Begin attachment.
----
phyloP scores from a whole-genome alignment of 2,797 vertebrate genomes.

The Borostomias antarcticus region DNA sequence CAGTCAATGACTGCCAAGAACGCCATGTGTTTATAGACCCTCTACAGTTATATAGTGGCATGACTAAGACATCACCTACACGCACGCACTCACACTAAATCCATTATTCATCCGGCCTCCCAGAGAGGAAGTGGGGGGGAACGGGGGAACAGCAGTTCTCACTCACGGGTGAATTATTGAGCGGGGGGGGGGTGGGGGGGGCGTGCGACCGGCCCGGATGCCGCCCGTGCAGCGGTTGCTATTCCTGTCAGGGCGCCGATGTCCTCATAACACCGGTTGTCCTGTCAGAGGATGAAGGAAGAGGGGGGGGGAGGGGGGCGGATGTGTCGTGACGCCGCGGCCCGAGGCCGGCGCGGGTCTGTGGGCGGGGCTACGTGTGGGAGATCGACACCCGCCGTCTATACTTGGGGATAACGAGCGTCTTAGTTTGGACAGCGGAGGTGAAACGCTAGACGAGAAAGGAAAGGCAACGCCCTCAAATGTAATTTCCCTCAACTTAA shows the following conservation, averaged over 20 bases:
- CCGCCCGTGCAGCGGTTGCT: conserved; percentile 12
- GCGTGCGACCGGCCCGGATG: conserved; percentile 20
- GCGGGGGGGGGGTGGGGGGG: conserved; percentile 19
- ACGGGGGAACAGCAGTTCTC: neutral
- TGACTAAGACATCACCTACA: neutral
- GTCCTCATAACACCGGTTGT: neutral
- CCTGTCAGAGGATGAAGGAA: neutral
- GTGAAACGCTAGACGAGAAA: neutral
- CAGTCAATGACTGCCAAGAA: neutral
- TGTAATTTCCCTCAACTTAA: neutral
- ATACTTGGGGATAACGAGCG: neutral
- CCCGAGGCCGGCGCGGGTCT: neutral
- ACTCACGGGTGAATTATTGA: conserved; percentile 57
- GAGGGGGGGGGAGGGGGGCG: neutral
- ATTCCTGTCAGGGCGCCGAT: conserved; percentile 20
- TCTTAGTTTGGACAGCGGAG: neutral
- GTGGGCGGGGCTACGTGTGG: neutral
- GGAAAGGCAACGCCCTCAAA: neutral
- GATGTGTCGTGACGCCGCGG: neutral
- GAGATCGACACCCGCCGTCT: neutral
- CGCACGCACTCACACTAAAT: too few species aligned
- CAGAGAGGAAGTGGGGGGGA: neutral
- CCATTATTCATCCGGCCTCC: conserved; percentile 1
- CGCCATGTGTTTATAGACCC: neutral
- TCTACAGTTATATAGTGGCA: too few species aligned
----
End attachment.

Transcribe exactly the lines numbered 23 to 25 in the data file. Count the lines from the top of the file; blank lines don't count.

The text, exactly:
- CGCACGCACTCACACTAAAT: too few species aligned
- CAGAGAGGAAGTGGGGGGGA: neutral
- CCATTATTCATCCGGCCTCC: conserved; percentile 1